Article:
International Journal of Cosmetic Science, 41(5): 411–424


DSM Nutritional Products Ltd, Basel, Switzerland
Newtone Technologies, Lyon, France
Sefako Makgatho Health Sciences University, Pretoria, Gauteng, South Africa
AVR Consulting Ltd, Northwich, Cheshire, UK.


Dry skin is one of the most important concerns of consumers worldwide. Despite huge efforts over several decades, the personal care industry still does not offer a perfect solution to satisfy the unmet needs of consumers for moisturising treatments in different ethnic groups. The paucity of data for the underlying cellular and biochemical problems in, and the effects of moisturisers o n photodamaged facial skin may partly explain this. Mainly, single point measurements are used to understand the effects of products on skin physiology even on surrogate skin sites such as the non-photodamaged volar forearm. Some groups have developed discontinuous facial maps of skin biophysical properties, however, in 2014 a continuous facial analysis of bio-instrumental evaluations was developed using a heat map approach. These maps enabled a continuous visualization of features that not only revealed an unexpected complexity of facial skin but also indicated that use of surrogate skin sites for facial skin is inappropriate. We have demonstrated that remarkable gradients of skin hydration, TEWL, skin surface pH and sebum exist within short distances across the face and the gradients are distinctive among different ethnic groups. In addition, these studies have demonstrated that darkly-pigmented individuals do not necessarily have a better skin barrier function than their less-pigmented counterparts and that Caucasians have a lower facial skin surface pH compared with more pigmented subjects. Overall, there are no correlations between capacitance, TEWL and skin surface pH including individual topology angle values. Novel 3D camera approaches have also been used to facilitate a more precise assignment of measurement sites and visualisation. The 3D facial colour mappings illustrated precisely the local moisturising effects of a moisturising cream. There were subtle ethnic differences in efficacy that may be related to underlying skin biochemistry and/ or ethnic differences in product application. A placebo-controlled study using conductance measurements in Chinese subjects is also reported. Finally, a new whole face statistical approach has been taken to prove differences in skin parameters but also of moisturiser treatment that adds further to our understanding of the ethnic differences in skin physiology and product application. This paper reviews the background of the development and applicationof this methodology.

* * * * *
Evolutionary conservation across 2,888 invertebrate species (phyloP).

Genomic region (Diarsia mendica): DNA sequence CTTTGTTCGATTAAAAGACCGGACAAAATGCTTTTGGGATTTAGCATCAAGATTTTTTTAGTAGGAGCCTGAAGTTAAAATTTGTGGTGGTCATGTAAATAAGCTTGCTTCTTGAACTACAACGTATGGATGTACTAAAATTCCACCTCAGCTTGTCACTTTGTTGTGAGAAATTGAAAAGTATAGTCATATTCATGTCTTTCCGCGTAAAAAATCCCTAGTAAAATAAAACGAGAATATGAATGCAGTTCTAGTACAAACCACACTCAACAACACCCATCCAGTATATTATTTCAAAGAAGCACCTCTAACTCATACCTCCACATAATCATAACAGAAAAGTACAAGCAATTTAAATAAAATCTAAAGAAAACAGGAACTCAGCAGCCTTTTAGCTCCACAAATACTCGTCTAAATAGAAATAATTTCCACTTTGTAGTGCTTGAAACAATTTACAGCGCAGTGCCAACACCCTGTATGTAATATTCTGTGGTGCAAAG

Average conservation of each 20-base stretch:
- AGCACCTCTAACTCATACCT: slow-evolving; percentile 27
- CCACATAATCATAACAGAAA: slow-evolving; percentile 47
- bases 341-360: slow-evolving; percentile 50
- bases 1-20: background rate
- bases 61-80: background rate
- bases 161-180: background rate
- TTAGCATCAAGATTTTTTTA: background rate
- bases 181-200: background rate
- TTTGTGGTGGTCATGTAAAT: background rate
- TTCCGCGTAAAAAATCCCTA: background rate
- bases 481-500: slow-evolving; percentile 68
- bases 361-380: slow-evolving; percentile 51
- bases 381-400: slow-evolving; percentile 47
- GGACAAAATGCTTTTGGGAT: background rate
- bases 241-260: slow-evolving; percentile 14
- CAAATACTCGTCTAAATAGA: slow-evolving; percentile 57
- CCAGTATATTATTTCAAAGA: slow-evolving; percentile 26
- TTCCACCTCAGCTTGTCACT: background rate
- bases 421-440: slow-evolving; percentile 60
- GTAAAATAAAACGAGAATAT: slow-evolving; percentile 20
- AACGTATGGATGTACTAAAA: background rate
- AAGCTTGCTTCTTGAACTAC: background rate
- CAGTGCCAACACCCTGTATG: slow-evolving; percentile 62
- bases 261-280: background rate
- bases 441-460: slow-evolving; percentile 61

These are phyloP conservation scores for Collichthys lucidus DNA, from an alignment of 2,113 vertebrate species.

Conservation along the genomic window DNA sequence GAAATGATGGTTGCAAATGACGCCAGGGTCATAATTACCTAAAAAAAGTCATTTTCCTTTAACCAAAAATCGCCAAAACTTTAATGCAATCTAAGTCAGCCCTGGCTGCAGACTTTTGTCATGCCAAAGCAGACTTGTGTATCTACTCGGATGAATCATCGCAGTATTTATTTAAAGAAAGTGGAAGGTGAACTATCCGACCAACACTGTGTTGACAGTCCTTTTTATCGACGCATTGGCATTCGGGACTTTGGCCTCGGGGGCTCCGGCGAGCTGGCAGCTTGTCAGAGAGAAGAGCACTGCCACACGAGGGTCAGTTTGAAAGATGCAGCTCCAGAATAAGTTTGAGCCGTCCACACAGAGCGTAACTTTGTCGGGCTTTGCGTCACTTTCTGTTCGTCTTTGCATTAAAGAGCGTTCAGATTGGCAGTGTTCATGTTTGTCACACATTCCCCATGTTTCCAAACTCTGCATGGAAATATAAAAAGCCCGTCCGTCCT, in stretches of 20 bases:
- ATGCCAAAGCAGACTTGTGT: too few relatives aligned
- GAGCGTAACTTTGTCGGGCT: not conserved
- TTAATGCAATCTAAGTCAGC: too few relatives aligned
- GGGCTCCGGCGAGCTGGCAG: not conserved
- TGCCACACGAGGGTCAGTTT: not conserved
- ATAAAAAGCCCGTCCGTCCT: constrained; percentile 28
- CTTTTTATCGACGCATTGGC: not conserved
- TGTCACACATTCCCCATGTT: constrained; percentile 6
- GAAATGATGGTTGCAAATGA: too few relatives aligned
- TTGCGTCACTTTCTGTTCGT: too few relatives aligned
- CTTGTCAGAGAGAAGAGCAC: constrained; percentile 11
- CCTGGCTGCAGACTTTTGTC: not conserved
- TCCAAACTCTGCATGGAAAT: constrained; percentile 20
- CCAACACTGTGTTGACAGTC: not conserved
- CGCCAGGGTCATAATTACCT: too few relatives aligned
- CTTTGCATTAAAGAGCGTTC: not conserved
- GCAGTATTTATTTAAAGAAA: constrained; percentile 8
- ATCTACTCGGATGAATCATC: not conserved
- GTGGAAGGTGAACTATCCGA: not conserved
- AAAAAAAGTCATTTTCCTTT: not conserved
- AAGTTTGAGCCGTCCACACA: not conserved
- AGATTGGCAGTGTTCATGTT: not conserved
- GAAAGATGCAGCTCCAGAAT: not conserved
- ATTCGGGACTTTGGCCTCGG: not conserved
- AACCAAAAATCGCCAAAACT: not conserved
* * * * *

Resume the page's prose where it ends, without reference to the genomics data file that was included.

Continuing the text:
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© 2019 John Wiley & Sons Ltd

KEYWORDS: Claim substantiation, skin barrier, skin physiology, facial colour mapping, bio-instrumental evaluation, ethnic groups